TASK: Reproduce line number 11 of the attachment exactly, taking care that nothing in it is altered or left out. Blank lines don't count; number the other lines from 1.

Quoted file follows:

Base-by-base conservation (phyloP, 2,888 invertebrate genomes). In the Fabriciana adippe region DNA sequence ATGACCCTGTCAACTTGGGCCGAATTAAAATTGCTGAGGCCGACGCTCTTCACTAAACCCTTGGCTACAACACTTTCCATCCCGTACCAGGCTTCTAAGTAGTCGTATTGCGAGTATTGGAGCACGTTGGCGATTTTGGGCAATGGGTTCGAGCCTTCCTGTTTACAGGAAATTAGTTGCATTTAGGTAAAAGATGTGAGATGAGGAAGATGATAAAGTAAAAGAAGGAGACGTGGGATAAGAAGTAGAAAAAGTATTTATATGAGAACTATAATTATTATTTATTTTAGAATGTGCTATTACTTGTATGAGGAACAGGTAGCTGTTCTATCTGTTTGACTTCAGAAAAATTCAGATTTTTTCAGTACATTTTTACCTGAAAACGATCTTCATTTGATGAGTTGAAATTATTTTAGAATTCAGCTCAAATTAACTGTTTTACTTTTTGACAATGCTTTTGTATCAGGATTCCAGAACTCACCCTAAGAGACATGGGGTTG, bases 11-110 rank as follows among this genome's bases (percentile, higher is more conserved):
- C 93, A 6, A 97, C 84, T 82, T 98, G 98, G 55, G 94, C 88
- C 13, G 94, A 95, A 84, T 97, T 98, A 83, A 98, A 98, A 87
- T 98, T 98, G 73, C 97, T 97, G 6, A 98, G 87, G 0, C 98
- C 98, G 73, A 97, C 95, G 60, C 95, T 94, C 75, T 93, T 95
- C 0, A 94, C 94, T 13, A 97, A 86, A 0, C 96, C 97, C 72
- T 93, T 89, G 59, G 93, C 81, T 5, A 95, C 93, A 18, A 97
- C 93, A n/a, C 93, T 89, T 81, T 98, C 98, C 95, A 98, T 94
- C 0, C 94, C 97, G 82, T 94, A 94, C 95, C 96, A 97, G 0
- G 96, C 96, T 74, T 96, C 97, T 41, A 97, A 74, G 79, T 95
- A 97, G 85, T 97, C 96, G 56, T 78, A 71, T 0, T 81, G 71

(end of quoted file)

- A 97, G 85, T 97, C 96, G 56, T 78, A 71, T 0, T 81, G 71